UNLESS someone like you cares a whole awful lot, nothing is going to get better. It’s not.

South of Lake Erie, a businessman arrives in a pristine wilderness. He builds his first manufacturing plant and begins reining in enough profit on a product that “everyone needs” to allow him to open a second plant. And then a third. And a fourth. Soon the whole purpose of that once pristine natural environment seems to be the production of this good. The collateral damage of the production process is massive. Local waterways become poisoned with chemicals and waste, forests and fields are cleared for the expansion of industry and toxic emissions are pumped into the air at alarming rates. Eventually the industry runs its course, factories close and people move away in search of greener pastures, as it were. In their wake they leave contaminated brownfields and rundown infrastructure. Sound familiar?

1890s, Pittsburgh, Pennsylvania, USA --- Smokestacks from factory in Pittsburgh, Pennsylvania, belch black smoke into the atmosphere, 1890s. --- Image by © Bettmann/CORBIS
Image by © Bettmann/CORBIS
The Lorax Television Special, 1972.











Today is Dr. Seuss’s birthday. (It’s also Read Across America Day.) Dr. Seuss is of course best known for The Cat in the Hat and, in December, How the Grinch Stole Christmas. When I was a kid, my dad would read The Sneetches to my brothers and me almost every night. To this day I think he can recite it from memory. But my favorite was always The Lorax. While it may be a story directed toward children, its lessons about environmental degradation and greed resonate with me even more so today. If you don’t have a copy of The Lorax, head over to your local library! They may also have the animated television special, which is quite good in and of itself. No offense to Danny DeVito, but I’m sticking with that version.

The Lorax sets up a choice for its audience. Will we allow ourselves to become the Once-ler, someone who “meant no harm . . . most truly did not,” but nevertheless was too shortsighted to see that his profits were both unsustainable and destructive to the fantastical flora and fauna around him? Or will we choose instead to be the young boy listening to the story, to whom the repentant Once-ler bequeaths the last Truffula Seed in existence?

Plant a new Truffula. Treat it with care. Give it clean water. And feed it fresh air. Grow a forest. Protect it from axes that hack. Then the Lorax and all of his friends may come back.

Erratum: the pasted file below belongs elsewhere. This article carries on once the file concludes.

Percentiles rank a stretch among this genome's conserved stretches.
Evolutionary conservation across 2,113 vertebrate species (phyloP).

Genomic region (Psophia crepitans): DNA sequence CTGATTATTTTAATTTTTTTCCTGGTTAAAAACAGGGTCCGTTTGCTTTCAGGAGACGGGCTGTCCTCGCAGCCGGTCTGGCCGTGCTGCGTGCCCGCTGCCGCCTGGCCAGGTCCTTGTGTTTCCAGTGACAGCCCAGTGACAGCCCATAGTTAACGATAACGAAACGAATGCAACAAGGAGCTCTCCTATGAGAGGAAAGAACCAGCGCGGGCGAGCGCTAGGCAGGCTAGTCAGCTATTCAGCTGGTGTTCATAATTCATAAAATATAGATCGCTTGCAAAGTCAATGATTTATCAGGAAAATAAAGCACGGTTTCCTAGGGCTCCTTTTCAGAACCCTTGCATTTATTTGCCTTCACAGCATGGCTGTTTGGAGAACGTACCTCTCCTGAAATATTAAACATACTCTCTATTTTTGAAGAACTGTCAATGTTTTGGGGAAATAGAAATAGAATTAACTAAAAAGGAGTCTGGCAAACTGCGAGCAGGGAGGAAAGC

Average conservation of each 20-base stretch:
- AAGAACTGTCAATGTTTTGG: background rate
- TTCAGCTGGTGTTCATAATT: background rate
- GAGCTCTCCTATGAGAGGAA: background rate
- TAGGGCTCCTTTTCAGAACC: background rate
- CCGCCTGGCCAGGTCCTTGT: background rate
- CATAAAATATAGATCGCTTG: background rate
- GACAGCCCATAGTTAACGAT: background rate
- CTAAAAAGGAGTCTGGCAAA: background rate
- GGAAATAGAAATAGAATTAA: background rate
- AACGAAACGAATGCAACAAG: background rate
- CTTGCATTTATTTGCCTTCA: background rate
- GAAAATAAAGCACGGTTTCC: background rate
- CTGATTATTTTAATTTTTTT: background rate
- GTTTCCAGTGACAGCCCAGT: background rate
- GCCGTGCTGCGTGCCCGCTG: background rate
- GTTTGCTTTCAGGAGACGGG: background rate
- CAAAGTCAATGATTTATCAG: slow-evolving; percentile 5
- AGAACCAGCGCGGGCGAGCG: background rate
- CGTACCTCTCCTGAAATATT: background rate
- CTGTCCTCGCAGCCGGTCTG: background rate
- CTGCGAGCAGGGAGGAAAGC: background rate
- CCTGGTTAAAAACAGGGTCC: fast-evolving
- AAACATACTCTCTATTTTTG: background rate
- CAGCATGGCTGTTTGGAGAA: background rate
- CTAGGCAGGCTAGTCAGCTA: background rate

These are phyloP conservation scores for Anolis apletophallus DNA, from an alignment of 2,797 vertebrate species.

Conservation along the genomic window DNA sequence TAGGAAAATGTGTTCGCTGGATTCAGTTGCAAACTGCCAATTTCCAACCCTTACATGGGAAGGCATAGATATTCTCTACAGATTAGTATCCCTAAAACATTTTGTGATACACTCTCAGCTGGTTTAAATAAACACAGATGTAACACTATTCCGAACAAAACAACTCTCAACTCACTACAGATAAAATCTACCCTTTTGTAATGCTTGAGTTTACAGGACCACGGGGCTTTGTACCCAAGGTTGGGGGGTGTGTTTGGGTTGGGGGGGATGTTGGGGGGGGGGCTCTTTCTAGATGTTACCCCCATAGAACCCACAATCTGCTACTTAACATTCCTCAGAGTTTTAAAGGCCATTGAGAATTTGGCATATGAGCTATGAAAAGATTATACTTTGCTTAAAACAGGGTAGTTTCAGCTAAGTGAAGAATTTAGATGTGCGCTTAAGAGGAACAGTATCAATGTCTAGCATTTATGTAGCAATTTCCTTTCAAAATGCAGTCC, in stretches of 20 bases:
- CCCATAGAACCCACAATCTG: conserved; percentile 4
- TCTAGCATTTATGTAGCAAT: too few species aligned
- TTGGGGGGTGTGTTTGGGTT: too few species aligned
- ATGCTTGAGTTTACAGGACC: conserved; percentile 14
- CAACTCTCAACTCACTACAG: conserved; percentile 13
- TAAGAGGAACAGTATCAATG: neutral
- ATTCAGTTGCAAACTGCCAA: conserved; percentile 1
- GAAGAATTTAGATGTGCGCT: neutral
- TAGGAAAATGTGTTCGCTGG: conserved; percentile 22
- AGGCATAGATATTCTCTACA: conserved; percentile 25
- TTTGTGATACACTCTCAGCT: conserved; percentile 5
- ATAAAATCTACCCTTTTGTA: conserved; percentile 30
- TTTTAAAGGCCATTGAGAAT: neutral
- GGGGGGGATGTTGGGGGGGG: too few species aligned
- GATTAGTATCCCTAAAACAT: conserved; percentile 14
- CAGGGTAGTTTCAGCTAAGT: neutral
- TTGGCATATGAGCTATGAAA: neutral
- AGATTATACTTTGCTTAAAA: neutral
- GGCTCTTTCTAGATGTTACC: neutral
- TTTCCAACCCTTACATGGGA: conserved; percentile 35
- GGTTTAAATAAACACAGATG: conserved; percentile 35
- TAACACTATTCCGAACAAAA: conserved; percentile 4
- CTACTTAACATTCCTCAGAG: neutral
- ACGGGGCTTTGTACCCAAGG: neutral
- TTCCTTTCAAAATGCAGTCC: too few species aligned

The Lorax shows just how fragile the environment is. But it also shows that all it takes is one seed to reclaim the land that the Once-ler’s industry destroyed. How inspiring is that? Small actions by people who care a whole awful lot can green old industrial land, bring back native plants and animals, and bring us back into sync with the natural world. At GTECH we believe that we each have a seed, and that Pittsburghers DO care a whole awful lot. We see this in our Ambassadors, who pour their hearts and souls into their ReClaim projects. We see it in communities coming together to build new Green Playces, investing in their children, their communities and their environment at the same time. We see it through our participation in the 100 Resilient Cities Initiative, in which our whole region is looking toward the future and preparing for what lies ahead in regard to transportation, weather, infrastructure and community health issues. As winter turns to spring this year, stop for a moment and take a look around. People and groups all over Pittsburgh are planting Truffula Seeds.

Allow me to close with another favorite Dr. Seuss quote that highlights all the opportunities we have every day to make our world a better place.

You have brains in your head. You have feet in your shoes. You can steer yourself any direction you choose. You’re on your own. And you know what you know. And YOU are the one who’ll decide where to go . . . .

Dr. Seuss, The Lorax, 1971.

We hope you’ll decide to go plant your Truffula Seeds this spring, this summer or whenever you have the opportunity, with us or with friends. After all, as the Once-ler finally realized, Truffula Trees, not Thneeds, are what everyone needs.

Happy Birthday, Dr. Seuss, and thank you for reminding us that it’s never too late to start thinking about our neighborhood, city, region and planet.

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